CC BY, Wellcome Collection
In the days before car ferries cows would be walked down Whiting Bay pier, herded up the gangway and fenced off in a pen on the open deck till the boat reached the mainland. One day in the late 1940s cows were being urged on board but one cow panicked and jumped off the pier into the water and started swimming out to sea. Without modern communications it took a while to alert someone with an open boat to go out and search for it. Despite hours of looking no trace could be found and the search was abandoned.
That night a lady was walking along the unlit path at the edge of the beach from Sandbraes to walk up the gulley to her home in Kingscross. It was a beautiful moonlit night with the moon making a path across the water so she didn’t need to use her torch. In one of the houses at Seaside (pre-electricity reaching there) the occupant had just lit the oil lamps and turned on the battery radio for a short time for the children before they went to bed. At the same time the lady walking along the path between the houses narrow front lawn and the beach reached the one bush surviving on the beach bank.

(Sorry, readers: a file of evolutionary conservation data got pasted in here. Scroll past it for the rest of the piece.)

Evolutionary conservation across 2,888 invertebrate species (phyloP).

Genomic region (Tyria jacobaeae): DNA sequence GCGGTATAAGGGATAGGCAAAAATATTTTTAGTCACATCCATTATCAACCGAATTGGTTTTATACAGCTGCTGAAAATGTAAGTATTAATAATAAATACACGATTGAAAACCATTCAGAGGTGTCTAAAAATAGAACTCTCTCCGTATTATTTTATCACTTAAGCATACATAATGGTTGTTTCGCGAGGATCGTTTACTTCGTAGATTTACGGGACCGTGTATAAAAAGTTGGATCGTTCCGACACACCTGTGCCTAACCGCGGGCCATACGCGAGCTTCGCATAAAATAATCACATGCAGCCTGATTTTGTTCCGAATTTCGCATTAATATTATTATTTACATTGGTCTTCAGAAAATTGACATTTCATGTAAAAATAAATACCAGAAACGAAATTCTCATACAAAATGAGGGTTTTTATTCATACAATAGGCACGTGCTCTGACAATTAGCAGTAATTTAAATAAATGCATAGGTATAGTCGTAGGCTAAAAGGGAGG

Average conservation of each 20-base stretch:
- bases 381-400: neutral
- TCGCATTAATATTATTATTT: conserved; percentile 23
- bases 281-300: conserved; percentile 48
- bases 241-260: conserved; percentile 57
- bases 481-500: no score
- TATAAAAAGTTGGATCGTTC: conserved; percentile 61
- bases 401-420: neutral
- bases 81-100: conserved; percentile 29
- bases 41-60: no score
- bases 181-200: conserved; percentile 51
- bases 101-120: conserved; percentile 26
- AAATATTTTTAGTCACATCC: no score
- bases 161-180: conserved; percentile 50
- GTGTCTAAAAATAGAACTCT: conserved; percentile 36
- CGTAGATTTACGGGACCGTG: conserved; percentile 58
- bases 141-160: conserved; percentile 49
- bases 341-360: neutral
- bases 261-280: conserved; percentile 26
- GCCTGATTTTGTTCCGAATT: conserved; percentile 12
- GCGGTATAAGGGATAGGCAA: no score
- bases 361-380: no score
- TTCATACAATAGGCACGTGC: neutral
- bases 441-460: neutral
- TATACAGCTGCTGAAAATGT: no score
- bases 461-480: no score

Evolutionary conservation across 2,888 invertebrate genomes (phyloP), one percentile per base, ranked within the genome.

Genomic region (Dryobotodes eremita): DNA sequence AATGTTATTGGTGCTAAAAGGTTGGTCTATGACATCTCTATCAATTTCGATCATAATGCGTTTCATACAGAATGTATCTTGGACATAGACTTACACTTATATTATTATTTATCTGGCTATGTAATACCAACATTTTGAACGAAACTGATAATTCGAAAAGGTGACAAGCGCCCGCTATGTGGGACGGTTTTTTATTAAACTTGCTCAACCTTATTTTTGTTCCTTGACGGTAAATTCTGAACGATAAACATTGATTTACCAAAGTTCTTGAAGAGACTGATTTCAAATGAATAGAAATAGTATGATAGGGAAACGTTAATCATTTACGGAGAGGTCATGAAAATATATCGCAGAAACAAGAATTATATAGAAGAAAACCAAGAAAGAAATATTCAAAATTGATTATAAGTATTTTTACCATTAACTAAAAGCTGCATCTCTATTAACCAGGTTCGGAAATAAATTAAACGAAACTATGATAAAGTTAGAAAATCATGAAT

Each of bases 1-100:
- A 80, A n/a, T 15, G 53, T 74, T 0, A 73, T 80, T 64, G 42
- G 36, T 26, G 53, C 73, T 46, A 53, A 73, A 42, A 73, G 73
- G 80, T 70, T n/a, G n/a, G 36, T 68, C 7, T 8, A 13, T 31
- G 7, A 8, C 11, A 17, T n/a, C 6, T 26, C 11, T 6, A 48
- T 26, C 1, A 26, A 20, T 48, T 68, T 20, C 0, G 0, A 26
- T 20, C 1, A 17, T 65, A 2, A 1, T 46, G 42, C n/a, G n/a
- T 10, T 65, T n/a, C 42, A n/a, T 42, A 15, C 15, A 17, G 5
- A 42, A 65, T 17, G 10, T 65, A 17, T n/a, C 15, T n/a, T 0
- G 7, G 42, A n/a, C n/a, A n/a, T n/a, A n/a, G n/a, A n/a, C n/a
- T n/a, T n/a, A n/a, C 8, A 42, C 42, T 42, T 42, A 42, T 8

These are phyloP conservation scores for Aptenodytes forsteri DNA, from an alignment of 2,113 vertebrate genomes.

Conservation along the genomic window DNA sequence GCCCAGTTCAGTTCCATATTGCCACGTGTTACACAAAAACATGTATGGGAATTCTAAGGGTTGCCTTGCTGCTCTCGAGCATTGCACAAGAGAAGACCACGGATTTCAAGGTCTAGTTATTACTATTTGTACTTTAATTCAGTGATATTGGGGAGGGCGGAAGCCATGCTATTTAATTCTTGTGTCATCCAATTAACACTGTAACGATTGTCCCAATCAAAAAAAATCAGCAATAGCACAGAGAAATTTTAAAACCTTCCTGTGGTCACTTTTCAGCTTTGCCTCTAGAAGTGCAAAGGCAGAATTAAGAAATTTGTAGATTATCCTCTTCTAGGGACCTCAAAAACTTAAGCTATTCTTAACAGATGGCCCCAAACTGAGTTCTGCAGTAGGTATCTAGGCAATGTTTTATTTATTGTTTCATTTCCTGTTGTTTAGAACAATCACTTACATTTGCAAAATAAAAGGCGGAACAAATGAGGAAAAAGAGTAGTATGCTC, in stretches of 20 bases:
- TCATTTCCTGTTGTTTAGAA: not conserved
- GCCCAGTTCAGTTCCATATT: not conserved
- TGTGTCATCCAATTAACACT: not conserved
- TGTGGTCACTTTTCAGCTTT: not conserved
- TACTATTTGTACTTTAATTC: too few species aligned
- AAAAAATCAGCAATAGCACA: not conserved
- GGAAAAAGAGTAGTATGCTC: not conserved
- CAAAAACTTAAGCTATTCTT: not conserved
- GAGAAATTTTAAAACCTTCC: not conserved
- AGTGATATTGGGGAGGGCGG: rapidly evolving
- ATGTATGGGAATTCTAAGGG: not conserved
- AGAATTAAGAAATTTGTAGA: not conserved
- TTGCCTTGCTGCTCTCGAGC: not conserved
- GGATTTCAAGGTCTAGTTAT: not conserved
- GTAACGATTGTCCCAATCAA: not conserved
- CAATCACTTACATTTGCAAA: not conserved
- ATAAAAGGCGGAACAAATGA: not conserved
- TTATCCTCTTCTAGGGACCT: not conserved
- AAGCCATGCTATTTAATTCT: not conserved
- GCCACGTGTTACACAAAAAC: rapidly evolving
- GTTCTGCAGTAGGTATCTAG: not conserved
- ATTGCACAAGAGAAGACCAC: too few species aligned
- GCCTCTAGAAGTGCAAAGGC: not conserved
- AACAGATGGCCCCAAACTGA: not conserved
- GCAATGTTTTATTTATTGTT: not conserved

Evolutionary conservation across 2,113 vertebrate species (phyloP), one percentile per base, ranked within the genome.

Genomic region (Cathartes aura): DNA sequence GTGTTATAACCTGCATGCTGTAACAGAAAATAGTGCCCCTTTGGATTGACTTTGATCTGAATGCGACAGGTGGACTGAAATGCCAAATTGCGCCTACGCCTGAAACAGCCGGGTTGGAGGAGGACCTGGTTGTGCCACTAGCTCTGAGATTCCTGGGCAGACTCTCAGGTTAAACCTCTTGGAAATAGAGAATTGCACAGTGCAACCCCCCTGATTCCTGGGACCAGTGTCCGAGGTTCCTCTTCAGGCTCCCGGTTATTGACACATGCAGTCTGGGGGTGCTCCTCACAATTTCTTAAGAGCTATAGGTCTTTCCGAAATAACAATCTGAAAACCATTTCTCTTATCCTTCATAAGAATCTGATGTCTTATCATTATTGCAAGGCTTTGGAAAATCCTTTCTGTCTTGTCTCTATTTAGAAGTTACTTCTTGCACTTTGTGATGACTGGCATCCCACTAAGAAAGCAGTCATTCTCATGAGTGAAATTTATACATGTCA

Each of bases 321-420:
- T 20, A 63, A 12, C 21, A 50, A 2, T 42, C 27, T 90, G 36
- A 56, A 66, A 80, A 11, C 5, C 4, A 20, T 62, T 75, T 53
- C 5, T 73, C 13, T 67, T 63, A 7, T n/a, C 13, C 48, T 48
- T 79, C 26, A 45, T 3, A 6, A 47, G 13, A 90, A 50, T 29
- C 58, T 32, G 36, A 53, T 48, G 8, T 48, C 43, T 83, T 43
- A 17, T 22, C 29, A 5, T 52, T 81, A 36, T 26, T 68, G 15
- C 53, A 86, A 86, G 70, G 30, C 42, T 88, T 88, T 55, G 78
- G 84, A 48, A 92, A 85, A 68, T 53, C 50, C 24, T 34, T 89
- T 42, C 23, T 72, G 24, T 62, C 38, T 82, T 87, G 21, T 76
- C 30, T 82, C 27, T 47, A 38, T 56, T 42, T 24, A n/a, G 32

Suddenly the bush began to shake, a loud roaring started and from behind it a great horned head with hanging drapery appeared. In terror the lady hurled herself through the unlocked door and into the cottage. She eventually managed to calm down enough to tell the family there was a sea monster outside. The mother looked through the front window and there on the grass, silhouetted black against the moonlit sea, was one very sad looking, exhausted cow with long seaweed hanging from it's horns. It had been so relieved to have survived its long swim in the sea and, after resting exhausted in the shelter of the bush, had only wanted to make friendly human contact with the first person who passed by!
As told by Janet Mair, resident of Arran and one of the children featured in the story
More information on visiting the area can be found here.